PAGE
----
For the citizens, a tool that protects them against an unlawful use of their data is clearly a privilege that benefits them all equally. With time and education, more and more people will raise awareness on their rights, and fewer problems will arise.
On the other hand, every company, business, undertake, government institution among others, will be forced to comply with Data Privacy policies. This means that investments will be necessary, in many areas to insure that the rules are followed as a way to void two main scenarios:
- Reputation scandals.
From a business point of view, investing in a proper internal data privacy policies will guarantee that no penalties will be suffered and more important, scandal against their business are less likely.
Gathering, selling and using personal information unlawfully obtained will be a condemned practice, not only by the data privacy agencies, but by the public eye too; even more so security breaches on their data bases.
From this point of view, the implementation of these laws and regulations will definitively imply an investment on bylaws, cybersecurity and data base security, especially for big enterprises. But it could be considered as an investment and a “good publicity” strategy to comply with these regulations, insuring the consumers that their information is gathered safely and for specific purposes.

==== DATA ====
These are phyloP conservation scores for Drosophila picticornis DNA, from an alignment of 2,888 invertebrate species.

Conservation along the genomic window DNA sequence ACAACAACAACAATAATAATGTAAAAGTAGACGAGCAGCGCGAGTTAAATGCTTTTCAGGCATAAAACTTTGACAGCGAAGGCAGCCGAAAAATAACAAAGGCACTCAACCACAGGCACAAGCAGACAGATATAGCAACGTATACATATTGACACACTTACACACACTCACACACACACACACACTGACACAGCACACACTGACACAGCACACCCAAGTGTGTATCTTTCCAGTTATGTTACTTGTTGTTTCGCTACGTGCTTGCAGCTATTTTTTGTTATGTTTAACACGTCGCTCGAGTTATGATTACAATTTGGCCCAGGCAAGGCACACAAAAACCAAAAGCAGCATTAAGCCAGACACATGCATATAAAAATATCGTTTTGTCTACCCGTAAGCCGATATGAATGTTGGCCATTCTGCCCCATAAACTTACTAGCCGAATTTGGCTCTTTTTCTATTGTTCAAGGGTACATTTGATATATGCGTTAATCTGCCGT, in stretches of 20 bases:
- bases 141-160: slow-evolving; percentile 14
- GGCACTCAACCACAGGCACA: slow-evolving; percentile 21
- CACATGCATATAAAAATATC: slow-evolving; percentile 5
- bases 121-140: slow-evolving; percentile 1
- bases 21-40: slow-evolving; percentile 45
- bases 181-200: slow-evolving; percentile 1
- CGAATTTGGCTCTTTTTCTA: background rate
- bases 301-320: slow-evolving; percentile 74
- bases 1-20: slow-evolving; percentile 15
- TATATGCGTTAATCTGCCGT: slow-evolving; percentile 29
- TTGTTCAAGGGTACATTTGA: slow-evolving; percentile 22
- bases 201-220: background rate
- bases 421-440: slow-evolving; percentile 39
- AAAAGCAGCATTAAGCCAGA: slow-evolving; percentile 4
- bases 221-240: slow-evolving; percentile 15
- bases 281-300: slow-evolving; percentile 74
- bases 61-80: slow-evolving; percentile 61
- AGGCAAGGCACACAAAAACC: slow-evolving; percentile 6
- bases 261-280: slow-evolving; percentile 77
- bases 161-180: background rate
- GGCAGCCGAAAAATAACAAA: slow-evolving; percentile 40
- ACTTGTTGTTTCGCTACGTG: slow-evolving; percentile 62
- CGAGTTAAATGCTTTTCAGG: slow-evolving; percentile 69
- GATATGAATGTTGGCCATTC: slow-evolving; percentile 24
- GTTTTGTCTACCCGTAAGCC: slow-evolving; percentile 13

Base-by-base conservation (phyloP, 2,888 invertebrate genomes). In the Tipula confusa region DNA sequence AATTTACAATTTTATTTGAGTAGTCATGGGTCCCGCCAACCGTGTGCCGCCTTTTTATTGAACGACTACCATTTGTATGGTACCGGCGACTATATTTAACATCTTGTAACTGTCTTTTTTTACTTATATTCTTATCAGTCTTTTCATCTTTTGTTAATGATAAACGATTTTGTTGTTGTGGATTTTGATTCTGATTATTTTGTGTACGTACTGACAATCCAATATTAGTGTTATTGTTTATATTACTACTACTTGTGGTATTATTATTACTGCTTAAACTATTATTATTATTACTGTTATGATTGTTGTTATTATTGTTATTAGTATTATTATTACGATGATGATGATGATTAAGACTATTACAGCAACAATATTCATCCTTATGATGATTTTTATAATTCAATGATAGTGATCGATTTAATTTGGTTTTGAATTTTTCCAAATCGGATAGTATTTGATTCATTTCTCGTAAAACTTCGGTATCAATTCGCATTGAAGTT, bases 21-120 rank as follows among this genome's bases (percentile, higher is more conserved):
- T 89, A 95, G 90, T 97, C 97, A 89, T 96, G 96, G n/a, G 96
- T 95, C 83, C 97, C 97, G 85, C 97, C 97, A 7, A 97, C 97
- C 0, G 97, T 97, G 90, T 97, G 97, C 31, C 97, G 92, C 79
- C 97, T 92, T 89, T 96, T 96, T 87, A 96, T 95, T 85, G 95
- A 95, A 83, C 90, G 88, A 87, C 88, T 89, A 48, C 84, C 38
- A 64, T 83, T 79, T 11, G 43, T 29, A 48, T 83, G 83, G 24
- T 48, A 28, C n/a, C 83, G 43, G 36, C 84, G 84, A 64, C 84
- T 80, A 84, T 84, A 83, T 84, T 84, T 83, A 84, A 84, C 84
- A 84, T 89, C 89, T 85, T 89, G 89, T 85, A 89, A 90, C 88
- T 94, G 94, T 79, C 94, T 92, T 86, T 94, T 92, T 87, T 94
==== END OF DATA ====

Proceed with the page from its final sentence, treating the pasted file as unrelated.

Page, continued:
Unavoidably the change is coming, the best we can do is to adapt and turn it as a favorable weapon from a business point of view.
Jaime has more than 7 years of experience in the field of Law, and currently stands out for being an expert on intellectual property issues.
He has developed his practice in the area of intellectual property, mainly in matters related to trademarks, patents, and copyright, thus he has been able to combine his knowledge and experience to provide commercial advice to important clients and companies.
He recently completed a Master's Degree in Information Technology and Communication, Social Networks and Intellectual Property Law at the prestigious ESADE University of Barcelona; Recognized as the best masters in the area at European level. This has allowed him to focus and direct his practice towards the digital and corporate world.
At the moment Jaime is one of the few professionals specialized in Law of the TIC in Costa Rica.
Jaime has more than 2 years of experience as a Public Prosecutor, which has allowed him to develop skills in litigation that proved to be of great value since his arrival at the firm, especially for compliance and anti-piracy issues.
Its multidisciplinary profile indicates that it is able to advise its clients and solve problems effectively.